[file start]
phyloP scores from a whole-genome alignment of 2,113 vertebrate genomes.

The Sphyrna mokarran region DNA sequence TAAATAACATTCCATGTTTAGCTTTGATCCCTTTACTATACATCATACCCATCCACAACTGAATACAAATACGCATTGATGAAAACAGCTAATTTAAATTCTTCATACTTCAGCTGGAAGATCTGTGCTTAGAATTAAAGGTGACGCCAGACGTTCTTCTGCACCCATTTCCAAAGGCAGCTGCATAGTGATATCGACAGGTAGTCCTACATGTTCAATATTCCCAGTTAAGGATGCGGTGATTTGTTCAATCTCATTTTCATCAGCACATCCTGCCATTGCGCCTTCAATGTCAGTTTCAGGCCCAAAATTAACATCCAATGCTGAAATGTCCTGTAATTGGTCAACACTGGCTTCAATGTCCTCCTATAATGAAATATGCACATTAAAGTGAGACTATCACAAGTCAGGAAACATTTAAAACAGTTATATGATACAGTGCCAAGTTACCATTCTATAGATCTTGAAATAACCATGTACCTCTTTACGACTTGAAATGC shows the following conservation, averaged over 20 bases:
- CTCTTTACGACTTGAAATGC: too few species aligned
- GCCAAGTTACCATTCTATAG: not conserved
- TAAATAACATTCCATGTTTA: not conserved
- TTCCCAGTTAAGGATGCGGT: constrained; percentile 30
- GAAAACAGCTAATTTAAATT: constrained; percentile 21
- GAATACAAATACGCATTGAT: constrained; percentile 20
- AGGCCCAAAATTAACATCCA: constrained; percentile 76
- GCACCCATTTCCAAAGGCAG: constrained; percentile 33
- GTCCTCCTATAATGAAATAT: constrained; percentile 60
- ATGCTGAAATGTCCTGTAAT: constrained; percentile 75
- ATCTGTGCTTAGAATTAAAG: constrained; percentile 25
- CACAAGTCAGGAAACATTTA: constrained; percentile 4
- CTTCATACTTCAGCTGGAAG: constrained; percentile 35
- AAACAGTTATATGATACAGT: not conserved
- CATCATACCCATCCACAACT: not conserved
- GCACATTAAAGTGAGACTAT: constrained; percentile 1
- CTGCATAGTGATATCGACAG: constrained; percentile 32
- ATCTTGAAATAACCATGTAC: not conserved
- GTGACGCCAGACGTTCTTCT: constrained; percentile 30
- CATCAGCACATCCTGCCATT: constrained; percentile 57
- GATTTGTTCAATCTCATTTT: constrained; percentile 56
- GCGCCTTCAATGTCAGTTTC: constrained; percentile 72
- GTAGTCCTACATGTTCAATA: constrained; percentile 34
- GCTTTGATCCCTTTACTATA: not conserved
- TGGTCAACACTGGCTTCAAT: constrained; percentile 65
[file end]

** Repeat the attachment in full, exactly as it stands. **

phyloP scores from a whole-genome alignment of 2,113 vertebrate genomes.

The Sphyrna mokarran region DNA sequence TAAATAACATTCCATGTTTAGCTTTGATCCCTTTACTATACATCATACCCATCCACAACTGAATACAAATACGCATTGATGAAAACAGCTAATTTAAATTCTTCATACTTCAGCTGGAAGATCTGTGCTTAGAATTAAAGGTGACGCCAGACGTTCTTCTGCACCCATTTCCAAAGGCAGCTGCATAGTGATATCGACAGGTAGTCCTACATGTTCAATATTCCCAGTTAAGGATGCGGTGATTTGTTCAATCTCATTTTCATCAGCACATCCTGCCATTGCGCCTTCAATGTCAGTTTCAGGCCCAAAATTAACATCCAATGCTGAAATGTCCTGTAATTGGTCAACACTGGCTTCAATGTCCTCCTATAATGAAATATGCACATTAAAGTGAGACTATCACAAGTCAGGAAACATTTAAAACAGTTATATGATACAGTGCCAAGTTACCATTCTATAGATCTTGAAATAACCATGTACCTCTTTACGACTTGAAATGC shows the following conservation, averaged over 20 bases:
- CTCTTTACGACTTGAAATGC: too few species aligned
- GCCAAGTTACCATTCTATAG: not conserved
- TAAATAACATTCCATGTTTA: not conserved
- TTCCCAGTTAAGGATGCGGT: constrained; percentile 30
- GAAAACAGCTAATTTAAATT: constrained; percentile 21
- GAATACAAATACGCATTGAT: constrained; percentile 20
- AGGCCCAAAATTAACATCCA: constrained; percentile 76
- GCACCCATTTCCAAAGGCAG: constrained; percentile 33
- GTCCTCCTATAATGAAATAT: constrained; percentile 60
- ATGCTGAAATGTCCTGTAAT: constrained; percentile 75
- ATCTGTGCTTAGAATTAAAG: constrained; percentile 25
- CACAAGTCAGGAAACATTTA: constrained; percentile 4
- CTTCATACTTCAGCTGGAAG: constrained; percentile 35
- AAACAGTTATATGATACAGT: not conserved
- CATCATACCCATCCACAACT: not conserved
- GCACATTAAAGTGAGACTAT: constrained; percentile 1
- CTGCATAGTGATATCGACAG: constrained; percentile 32
- ATCTTGAAATAACCATGTAC: not conserved
- GTGACGCCAGACGTTCTTCT: constrained; percentile 30
- CATCAGCACATCCTGCCATT: constrained; percentile 57
- GATTTGTTCAATCTCATTTT: constrained; percentile 56
- GCGCCTTCAATGTCAGTTTC: constrained; percentile 72
- GTAGTCCTACATGTTCAATA: constrained; percentile 34
- GCTTTGATCCCTTTACTATA: not conserved
- TGGTCAACACTGGCTTCAAT: constrained; percentile 65